Postcard from the Reality-Based Universe: "Wish You Were All Here!" A Meditation on the Relationship between Science, Intellectual Property Law, and the Rights of Indigenous Populations in Plant Genetic Resources
Schmidt, Dorothy E., Environmental Law
I. INTRODUCTION A. The Debate B. Setting the Stage 1. Stakes and Stakeholders 2. The Nature of IP Law C. In Search era Center II. SCIENCE, TECHNOLOGY & EXPERTISE A. What is Science? B. Technology & Patents C. Who is an Expert? III. THE POLITICS OF BIOPIRACY AND THE RIGHTS OF INDIGENOUS POPULATIONS A. Issues and Arguments: Biopiracy, Biocolonialism, and Scientific Imperialism 1. Examples of Harm 2. Arguments Against Biopiracy IV. INTELLECTUAL PROPERTY LAW & BIOLOGICAL "INVENTIONS" A. Boundaries of IP Rights in Biology in the United States 1. US Protections for Plant Breeders 2. Utility Patents on Products of Nature Under U.S. Law B. International IP Law 1. National Variation 2. Indigenous Rights Under The Convention on Biological Diversity 3. The Empire Strikes Back: WTO/TRIPS V. RECONSIDERING IP LAW & INDIGENOUS RIGHTS A. The Rhetoric Problem B. IP Law: Too Hot, Too Cold, or Just Right? C. Creativity and Progress in the Useful Arts VI. CONCLUSION A. A Teachable Moment? B. Embracing a Reality-Based View of the Universe C. The Creative Animal, IP Incentives, and the Fate of the Planet D. Asking the Right Questions
What, then, is the waste land? It is the land where the myth is patterned by authority, not emergent from life; where there is no poet 's eye to see, no adventure to be lived where all is set for all and forever: Utopia!
--Joseph Campbell (1)
Over the past couple of decades, I have heard many news reports claiming various egregious abuses of patent rights in food crops or medicinal plants by some large corporation. The underlying accusation generally goes like this: Someone with lots of money is claiming exclusive rights in a plant, thereby depriving a population of traditional users of their rights to grow their own crops, or use their own traditional medicines. Having studied patent law, I wanted to understand what was really behind these reports, because in reality, patents cover only new inventions by individual inventors and cannot cover widely-used traditional crops or knowledge. As it turns out, such stories are generally misleading, based on misunderstandings of the law or distortions of fact. Yet they also contain a kernel of real injury and a causal link between the injury and patent law that is not especially tenuous.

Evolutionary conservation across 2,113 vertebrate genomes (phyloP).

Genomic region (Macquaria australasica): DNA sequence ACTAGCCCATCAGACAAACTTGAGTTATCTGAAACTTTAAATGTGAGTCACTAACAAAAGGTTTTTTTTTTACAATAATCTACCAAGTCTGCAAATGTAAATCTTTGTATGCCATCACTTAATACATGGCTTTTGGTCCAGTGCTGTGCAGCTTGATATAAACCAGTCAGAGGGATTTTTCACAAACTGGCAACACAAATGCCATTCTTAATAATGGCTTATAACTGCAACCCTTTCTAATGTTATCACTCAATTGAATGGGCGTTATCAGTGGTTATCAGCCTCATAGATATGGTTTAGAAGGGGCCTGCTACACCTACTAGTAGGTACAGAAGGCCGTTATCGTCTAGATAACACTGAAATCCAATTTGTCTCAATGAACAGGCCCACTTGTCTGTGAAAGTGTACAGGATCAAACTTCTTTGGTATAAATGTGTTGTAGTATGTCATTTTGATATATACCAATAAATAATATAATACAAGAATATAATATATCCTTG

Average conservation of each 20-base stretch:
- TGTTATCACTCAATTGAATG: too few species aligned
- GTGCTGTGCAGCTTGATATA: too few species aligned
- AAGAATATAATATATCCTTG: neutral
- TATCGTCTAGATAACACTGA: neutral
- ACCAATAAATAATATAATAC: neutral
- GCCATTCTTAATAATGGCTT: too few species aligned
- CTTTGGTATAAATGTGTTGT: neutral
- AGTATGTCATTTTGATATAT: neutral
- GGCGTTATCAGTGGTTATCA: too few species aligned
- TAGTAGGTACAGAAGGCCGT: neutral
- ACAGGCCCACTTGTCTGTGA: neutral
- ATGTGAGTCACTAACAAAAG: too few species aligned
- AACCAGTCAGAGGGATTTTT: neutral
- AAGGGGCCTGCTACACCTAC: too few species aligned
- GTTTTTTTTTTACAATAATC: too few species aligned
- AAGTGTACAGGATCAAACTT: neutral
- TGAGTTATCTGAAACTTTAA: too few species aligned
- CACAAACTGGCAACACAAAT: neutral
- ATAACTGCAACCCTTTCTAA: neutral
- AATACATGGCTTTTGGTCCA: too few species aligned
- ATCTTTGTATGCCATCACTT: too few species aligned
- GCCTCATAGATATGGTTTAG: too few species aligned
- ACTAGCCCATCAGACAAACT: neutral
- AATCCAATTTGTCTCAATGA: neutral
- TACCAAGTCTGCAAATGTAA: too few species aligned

A. The Debate
The "biopiracy" debate concerns the ways in which corporations in "developed" nations have used intellectual property (IP) law to reap substantial profits based on biological resources from "developing" countries. One side argues for the rights of relatively poor "developing" nations to benefit from their remaining riches in biodiversity--riches that often are rapidly vanishing. On the other side, IP scholars point out that current IP laws simply do not apply to the rights being asserted, not least because the main rationale of IP law is to stimulate new creations. The arguments on either side are rooted in fundamentally different attitudes toward science and technology, a difference central to this Comment. Biopiracy is a broad topic, but I will limit my discussion to patent rights in plant resources as a central issue in the debate, and one that illustrates how science figures into the argument. I will then explore the arguments on either side, consider their assumptions about science, innovation, and creativity, and conclude by arguing for a central role for science in formulating a new relationship between intellectual property and indigenous rights grounded in objective reality rather than hostile rhetoric.
Since rhetoric--the artful use of language plays such an important role in this area, I should clarify my policy for using certain terms of art. The astute reader will have noticed that I placed the words "developed" and "developing" in quotes above. …